Home
About
Agencies
Agency RSS
Agency
Listservs
Archives
Multimedia
Subscribe
Contact

Governor's Weekly Column: Addressing the Nursing Home Crisis





Mobridge. Madison. Tripp. Rapid City. Bryant. Rosholt. Huron. Watertown. The common thread between these communities? Nursing home closures. In all, 10 nursing home facilities around our state have closed their doors in recent years.  

 

As I’ve traveled throughout our state, this is a crisis I have heard about time and time again. Nursing home closures impact real people: our parents, our grandparents. We all want our loved ones to be happy and comfortable as they age, and shuttered nursing homes mean disconnection from community, separation from family, and a disruption of comfort. 

 

After many conversations with folks in grocery stores, at basketball games, and in my office with health care leaders, I knew something needed to be done. It was one of my top priorities that I laid out in my first budget address earlier this year. So I was thrilled to see the legislature affirm this and pass a bill to give nursing homes a 10 percent funding increase. This is a significant investment that will certainly provide a shot in the arm to keep nursing home services open.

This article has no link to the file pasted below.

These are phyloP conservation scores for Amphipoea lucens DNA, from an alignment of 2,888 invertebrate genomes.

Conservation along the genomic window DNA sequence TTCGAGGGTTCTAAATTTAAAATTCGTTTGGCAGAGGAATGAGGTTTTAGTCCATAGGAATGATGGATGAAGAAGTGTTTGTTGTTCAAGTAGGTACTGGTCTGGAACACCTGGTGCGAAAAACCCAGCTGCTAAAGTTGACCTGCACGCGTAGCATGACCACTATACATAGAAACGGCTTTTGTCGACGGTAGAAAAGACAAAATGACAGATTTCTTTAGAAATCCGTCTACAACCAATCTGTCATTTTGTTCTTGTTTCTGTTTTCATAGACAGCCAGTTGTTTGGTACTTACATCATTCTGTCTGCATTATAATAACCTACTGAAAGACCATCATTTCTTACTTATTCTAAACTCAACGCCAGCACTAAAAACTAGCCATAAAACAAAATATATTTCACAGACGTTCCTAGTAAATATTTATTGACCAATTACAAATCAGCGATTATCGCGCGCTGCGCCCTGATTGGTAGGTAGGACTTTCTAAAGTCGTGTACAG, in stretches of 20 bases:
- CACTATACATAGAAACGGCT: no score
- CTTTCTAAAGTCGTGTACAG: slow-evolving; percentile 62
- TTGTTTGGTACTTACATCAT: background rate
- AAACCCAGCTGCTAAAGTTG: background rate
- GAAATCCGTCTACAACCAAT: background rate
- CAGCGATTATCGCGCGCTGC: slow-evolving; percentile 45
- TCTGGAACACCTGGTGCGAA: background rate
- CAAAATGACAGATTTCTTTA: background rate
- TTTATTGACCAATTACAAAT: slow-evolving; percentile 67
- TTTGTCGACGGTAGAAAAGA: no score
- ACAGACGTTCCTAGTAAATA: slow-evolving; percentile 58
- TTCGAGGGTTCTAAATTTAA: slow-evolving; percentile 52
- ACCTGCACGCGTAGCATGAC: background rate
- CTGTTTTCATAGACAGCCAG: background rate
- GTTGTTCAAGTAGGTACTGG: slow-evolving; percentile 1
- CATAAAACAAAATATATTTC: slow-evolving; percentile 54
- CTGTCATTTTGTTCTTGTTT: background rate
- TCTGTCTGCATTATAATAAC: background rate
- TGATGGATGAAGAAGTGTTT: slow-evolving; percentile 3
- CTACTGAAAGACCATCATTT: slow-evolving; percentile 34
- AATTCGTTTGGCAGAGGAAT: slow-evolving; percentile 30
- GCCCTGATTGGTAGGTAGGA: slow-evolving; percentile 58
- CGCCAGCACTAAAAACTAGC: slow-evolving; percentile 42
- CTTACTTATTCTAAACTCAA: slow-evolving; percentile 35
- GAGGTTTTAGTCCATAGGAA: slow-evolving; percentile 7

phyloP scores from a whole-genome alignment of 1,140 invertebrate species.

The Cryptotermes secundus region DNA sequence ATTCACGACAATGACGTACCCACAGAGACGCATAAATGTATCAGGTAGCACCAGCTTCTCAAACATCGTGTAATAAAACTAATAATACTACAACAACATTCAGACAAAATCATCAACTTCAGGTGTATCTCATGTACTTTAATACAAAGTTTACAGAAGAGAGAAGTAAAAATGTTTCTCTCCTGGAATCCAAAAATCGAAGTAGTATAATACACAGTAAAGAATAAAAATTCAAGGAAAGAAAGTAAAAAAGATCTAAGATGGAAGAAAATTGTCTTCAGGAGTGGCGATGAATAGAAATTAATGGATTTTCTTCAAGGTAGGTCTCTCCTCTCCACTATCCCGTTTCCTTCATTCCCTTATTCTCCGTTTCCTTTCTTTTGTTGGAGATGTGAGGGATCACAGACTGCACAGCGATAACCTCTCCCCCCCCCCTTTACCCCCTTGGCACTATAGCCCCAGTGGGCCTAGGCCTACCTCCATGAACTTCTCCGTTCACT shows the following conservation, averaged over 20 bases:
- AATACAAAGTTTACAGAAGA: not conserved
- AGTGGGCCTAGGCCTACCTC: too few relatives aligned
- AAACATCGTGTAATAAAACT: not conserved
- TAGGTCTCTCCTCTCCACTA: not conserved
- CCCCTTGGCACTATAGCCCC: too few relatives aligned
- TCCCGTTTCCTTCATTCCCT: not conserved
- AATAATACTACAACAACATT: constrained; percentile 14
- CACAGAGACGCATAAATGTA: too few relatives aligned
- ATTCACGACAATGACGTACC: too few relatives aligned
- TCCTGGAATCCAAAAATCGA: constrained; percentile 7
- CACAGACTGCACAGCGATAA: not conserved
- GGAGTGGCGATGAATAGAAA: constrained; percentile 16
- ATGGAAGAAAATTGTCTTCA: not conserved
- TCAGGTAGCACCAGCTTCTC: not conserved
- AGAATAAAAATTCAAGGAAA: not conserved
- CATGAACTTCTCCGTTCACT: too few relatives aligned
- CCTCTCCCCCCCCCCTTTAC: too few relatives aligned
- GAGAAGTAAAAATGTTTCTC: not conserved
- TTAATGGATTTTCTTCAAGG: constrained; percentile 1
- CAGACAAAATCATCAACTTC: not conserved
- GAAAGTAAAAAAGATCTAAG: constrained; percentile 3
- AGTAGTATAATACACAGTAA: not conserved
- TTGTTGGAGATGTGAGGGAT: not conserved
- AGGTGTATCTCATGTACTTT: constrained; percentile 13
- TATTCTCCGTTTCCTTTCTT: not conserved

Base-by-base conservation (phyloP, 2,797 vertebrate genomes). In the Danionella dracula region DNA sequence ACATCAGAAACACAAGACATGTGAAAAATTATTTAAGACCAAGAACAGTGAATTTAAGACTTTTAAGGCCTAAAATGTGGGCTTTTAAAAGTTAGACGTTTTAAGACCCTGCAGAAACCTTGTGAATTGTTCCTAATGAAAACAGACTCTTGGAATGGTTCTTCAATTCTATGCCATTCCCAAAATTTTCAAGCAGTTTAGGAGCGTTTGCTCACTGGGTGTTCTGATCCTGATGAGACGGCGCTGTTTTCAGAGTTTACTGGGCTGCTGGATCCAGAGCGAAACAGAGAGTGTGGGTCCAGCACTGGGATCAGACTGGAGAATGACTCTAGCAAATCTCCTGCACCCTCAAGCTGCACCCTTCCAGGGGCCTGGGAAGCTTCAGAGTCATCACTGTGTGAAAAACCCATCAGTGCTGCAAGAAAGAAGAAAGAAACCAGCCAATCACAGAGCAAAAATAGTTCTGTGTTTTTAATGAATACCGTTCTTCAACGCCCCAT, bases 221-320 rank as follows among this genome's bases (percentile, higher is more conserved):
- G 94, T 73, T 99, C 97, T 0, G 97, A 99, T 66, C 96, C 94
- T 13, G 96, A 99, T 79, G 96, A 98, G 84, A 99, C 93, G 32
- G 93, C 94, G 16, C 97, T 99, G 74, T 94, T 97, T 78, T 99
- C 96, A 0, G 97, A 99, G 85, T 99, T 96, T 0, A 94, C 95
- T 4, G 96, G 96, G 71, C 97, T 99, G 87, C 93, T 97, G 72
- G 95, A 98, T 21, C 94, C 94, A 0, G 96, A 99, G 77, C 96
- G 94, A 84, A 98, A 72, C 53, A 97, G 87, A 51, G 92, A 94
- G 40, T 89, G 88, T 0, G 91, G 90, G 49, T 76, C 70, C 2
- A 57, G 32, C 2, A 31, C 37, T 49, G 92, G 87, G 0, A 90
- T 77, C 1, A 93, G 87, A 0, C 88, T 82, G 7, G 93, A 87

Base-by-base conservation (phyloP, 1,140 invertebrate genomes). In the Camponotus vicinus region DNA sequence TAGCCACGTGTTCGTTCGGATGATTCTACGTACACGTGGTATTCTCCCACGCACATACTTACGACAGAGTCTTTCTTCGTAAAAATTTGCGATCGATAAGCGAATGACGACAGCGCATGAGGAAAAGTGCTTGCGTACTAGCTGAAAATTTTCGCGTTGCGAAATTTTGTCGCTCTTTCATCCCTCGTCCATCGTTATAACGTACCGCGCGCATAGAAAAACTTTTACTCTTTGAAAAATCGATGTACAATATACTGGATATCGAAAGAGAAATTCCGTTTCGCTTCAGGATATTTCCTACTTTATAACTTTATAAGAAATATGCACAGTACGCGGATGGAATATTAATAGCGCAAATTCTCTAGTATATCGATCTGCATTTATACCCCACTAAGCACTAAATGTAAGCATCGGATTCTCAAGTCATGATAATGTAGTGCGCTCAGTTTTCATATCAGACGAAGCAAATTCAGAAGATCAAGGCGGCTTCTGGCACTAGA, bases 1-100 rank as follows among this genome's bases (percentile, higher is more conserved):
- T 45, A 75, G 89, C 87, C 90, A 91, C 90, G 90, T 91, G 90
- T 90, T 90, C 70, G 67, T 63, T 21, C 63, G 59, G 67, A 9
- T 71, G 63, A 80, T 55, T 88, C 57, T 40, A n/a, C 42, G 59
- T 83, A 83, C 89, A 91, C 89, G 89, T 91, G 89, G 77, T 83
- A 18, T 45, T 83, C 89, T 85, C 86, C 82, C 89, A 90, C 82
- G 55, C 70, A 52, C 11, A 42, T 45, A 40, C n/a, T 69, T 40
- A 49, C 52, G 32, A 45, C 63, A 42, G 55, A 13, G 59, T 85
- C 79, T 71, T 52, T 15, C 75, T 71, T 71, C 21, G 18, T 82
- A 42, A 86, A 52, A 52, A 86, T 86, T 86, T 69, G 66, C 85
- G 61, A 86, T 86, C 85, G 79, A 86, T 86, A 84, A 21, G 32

And while increased funding is a good start, we must also be proactive in confronting the root of the problem: an outdated system of care for our seniors. At the beginning of the year, I proposed a five-million-dollar, one-time investment toward seeking big-picture solutions to our challenges in this arena. I was grateful to work closely with the legislature over the past few months to see this through. This money will help us explore alternative, cost-effective options that can be developed for patients and their families like expanding the continuum of care, developing community living homes, and exploring other approaches that address the problems leading to closures. 

 

What’s more, this innovation funding will work to expand respite care services to family caregivers, either through brief, residential stays, or by staffing respite care programs in the home. Families are so often the best caregivers for our parents and for our grandparents, but everyone needs a little break once in a while. These services would provide that break. We also want the private sector to propose new approaches that address the pressures, including the workforce challenges and shortages, that are facing many of our community nursing facilities. This money will promote new thinking and new ideas with the goal being better senior care. 

 

While we work to make South Dakota a better place for our kids, we must also commit ourselves to the generations who have paved the way for us. I’m grateful for the partnership of the legislature, the input of South Dakotans, and the teamwork that carried this funding across the finish line. Our parents and grandparents deserve good care and innovative ideas in how we can best deliver it. I’m hopeful we’re headed in that direction.